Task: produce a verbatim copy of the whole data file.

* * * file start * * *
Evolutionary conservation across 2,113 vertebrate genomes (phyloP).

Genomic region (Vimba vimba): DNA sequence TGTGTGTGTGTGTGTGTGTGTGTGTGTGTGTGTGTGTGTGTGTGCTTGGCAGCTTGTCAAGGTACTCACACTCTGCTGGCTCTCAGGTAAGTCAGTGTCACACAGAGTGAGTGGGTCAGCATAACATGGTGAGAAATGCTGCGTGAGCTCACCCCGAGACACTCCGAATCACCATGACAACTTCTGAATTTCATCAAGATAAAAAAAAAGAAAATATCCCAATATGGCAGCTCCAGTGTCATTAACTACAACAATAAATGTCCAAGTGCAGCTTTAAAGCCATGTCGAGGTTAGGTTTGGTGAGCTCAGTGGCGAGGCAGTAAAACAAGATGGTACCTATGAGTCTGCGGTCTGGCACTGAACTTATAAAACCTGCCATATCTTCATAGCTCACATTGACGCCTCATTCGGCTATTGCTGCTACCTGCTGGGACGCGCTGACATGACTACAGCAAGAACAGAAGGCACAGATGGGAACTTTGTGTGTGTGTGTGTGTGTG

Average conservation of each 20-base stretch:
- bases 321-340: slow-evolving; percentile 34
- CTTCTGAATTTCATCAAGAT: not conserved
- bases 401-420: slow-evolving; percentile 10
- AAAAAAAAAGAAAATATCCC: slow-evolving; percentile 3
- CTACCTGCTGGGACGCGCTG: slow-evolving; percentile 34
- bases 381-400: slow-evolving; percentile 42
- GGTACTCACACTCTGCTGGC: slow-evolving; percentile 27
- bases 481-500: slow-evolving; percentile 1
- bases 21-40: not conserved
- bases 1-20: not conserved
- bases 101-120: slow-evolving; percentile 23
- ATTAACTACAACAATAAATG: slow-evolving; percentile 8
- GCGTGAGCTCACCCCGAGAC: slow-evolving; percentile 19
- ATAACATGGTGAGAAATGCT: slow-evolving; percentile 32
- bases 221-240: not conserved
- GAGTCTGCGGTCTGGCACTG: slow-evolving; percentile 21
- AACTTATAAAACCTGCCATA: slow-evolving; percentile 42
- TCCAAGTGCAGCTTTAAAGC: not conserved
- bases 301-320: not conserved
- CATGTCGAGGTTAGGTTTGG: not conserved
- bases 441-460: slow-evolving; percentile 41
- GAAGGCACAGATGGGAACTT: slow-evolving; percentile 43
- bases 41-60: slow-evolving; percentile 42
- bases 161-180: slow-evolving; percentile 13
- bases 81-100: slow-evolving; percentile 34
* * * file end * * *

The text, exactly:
Evolutionary conservation across 2,113 vertebrate genomes (phyloP).

Genomic region (Vimba vimba): DNA sequence TGTGTGTGTGTGTGTGTGTGTGTGTGTGTGTGTGTGTGTGTGTGCTTGGCAGCTTGTCAAGGTACTCACACTCTGCTGGCTCTCAGGTAAGTCAGTGTCACACAGAGTGAGTGGGTCAGCATAACATGGTGAGAAATGCTGCGTGAGCTCACCCCGAGACACTCCGAATCACCATGACAACTTCTGAATTTCATCAAGATAAAAAAAAAGAAAATATCCCAATATGGCAGCTCCAGTGTCATTAACTACAACAATAAATGTCCAAGTGCAGCTTTAAAGCCATGTCGAGGTTAGGTTTGGTGAGCTCAGTGGCGAGGCAGTAAAACAAGATGGTACCTATGAGTCTGCGGTCTGGCACTGAACTTATAAAACCTGCCATATCTTCATAGCTCACATTGACGCCTCATTCGGCTATTGCTGCTACCTGCTGGGACGCGCTGACATGACTACAGCAAGAACAGAAGGCACAGATGGGAACTTTGTGTGTGTGTGTGTGTGTG

Average conservation of each 20-base stretch:
- bases 321-340: slow-evolving; percentile 34
- CTTCTGAATTTCATCAAGAT: not conserved
- bases 401-420: slow-evolving; percentile 10
- AAAAAAAAAGAAAATATCCC: slow-evolving; percentile 3
- CTACCTGCTGGGACGCGCTG: slow-evolving; percentile 34
- bases 381-400: slow-evolving; percentile 42
- GGTACTCACACTCTGCTGGC: slow-evolving; percentile 27
- bases 481-500: slow-evolving; percentile 1
- bases 21-40: not conserved
- bases 1-20: not conserved
- bases 101-120: slow-evolving; percentile 23
- ATTAACTACAACAATAAATG: slow-evolving; percentile 8
- GCGTGAGCTCACCCCGAGAC: slow-evolving; percentile 19
- ATAACATGGTGAGAAATGCT: slow-evolving; percentile 32
- bases 221-240: not conserved
- GAGTCTGCGGTCTGGCACTG: slow-evolving; percentile 21
- AACTTATAAAACCTGCCATA: slow-evolving; percentile 42
- TCCAAGTGCAGCTTTAAAGC: not conserved
- bases 301-320: not conserved
- CATGTCGAGGTTAGGTTTGG: not conserved
- bases 441-460: slow-evolving; percentile 41
- GAAGGCACAGATGGGAACTT: slow-evolving; percentile 43
- bases 41-60: slow-evolving; percentile 42
- bases 161-180: slow-evolving; percentile 13
- bases 81-100: slow-evolving; percentile 34